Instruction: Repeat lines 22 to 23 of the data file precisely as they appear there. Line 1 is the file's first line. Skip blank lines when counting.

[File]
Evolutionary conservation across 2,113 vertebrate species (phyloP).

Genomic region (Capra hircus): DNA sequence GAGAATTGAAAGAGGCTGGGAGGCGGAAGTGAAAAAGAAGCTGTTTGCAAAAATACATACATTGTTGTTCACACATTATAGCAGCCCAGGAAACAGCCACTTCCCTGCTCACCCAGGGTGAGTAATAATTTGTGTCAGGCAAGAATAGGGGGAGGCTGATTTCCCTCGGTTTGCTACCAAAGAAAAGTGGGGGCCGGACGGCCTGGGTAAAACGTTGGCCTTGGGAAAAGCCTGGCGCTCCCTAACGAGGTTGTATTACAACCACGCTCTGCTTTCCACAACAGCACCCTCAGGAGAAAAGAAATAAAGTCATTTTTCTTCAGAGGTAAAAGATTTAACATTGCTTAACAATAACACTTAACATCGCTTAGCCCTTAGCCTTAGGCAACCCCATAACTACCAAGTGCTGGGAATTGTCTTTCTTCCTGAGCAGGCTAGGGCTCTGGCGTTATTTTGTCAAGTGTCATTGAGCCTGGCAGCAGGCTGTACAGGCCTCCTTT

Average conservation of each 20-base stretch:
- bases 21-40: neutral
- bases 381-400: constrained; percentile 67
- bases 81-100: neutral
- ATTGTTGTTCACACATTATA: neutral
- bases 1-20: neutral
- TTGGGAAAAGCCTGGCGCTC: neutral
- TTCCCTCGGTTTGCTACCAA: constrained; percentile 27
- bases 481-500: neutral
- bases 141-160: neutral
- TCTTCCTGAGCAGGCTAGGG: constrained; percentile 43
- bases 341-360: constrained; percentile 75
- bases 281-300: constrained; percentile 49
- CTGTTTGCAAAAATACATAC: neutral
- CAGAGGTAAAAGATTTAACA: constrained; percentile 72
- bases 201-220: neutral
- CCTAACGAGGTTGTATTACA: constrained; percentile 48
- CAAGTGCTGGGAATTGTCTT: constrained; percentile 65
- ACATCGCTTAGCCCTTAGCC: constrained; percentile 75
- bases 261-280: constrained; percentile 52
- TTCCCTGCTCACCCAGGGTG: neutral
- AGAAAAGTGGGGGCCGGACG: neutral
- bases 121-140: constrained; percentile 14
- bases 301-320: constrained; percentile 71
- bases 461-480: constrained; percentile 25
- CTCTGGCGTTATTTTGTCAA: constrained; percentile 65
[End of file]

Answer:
- bases 261-280: constrained; percentile 52
- TTCCCTGCTCACCCAGGGTG: neutral